Along the Alki Avenue bike path, just up from the West Seattle beach and across the street from a fish and chips place, a makeshift memorial of candles and dried flowers marks where Tilorae Shepherd lost his life to a man with a gun.
Shepherd, 22, died after an argument about fireworks. He was one of 31 people killed this year in Seattle.
More troubling than violent crime, Lt. David Terry told a recent Alki Community Council meeting, was the Southwest Precinct’s staff shortage. There are sometimes as few as four to five officers at night, down from a previous minimum of nine. That’s to patrol 17 square miles.
So it goes with public safety in Seattle. As Interim Chief Adrian Diaz decried the “unrelenting pace of violence,” the ranks of the police department thin to historic lows.
On Nov. 2, Seattle voters will get a say in the direction of City Hall, including influencing everything from the police budget to accountability and street-level policies. Candidates in city races on the ballot loosely align along very different views of law enforcement, and point to divergent futures.
The murder of George Floyd by Minneapolis officers last year forced a long overdue reckoning about police use of force across the nation. State laws changed tactics and equipment.
In Seattle, protests underscored the work here was not complete, even though a federal probe found a pattern of excessive force a decade ago. To this day, the department remains under federal oversight to eliminate unconstitutional policing.
A fierce urgency fueled demand for positive change. But somehow, things got off track.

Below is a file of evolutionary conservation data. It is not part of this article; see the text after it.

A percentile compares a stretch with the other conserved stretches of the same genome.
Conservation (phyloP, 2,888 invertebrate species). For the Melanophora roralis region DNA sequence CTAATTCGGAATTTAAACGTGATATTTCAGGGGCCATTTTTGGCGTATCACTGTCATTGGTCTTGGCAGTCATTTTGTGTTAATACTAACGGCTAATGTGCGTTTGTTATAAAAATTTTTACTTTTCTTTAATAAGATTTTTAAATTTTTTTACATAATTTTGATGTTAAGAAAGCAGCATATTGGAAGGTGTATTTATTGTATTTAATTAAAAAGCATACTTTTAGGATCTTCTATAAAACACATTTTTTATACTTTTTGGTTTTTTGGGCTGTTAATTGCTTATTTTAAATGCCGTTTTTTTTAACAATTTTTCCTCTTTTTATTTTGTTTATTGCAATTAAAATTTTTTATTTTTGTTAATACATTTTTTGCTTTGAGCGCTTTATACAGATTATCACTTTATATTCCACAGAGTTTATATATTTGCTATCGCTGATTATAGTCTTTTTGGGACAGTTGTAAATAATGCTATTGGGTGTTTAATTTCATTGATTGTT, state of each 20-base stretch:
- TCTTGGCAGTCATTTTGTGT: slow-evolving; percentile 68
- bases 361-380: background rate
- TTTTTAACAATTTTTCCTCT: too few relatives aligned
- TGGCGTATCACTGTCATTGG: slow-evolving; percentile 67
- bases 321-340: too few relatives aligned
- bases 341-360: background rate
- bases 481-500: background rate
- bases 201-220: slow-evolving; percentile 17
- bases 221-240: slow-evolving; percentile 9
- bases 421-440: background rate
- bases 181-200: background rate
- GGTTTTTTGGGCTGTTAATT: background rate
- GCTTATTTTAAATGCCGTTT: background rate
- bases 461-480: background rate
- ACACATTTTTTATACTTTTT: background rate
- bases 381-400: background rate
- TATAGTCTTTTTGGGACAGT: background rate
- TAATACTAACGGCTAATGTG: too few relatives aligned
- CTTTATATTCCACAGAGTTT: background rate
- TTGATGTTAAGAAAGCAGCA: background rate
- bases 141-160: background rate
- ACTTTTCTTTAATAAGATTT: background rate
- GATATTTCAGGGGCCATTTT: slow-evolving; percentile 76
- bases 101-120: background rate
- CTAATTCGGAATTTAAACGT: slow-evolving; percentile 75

While Seattle protests were largely peaceful, a few descended into violence and chaos. When CNN asked Mayor Jenny Durkan about a standoff on Capitol Hill, she joked that it may turn into the “summer of love.” Two people died there after someone in the police chain of command ordered the evacuation of the East Precinct.
In four months last year, the Office of Police Accountability was contacted 18,000 times with concerns about SPD crowd-control tactics.
Community groups such as ACLU of Washington, Chief Seattle Club, NARAL Pro-Choice Washington and the Seattle Human Rights Commission signed on to demands to defund Seattle police by 50%. The majority of city council members agreed, including M. Lorena González and Teresa Mosqueda, who are on the ballot this year.
Former Chief Carmen Best resigned rather than work with the cuts, which included her own salary.
In the end, the City Council cut the 2021 police budget by about 20%, or about $63 million, from the year before. The damage to morale was done. More than 300 officers left in the last 18 months, an “unprecedented exodus,” said Chief Diaz. Only about 100 have since been hired.
In exit interviews, former officers cited lack of support from city leaders as a reason for their departure. The federal judge overseeing the Department of Justice consent decree said law enforcement in Seattle faced a “deepening crisis.”
“We definitely missed a huge opportunity,” said Victoria Beach, a lifelong Central Area resident and chair of the African American Community Advisory Council. “The murder of George Floyd woke up the world. But we fouled it all up here in Seattle, Washington. Our city is a mess, and I don’t know if it can be repaired any time soon.”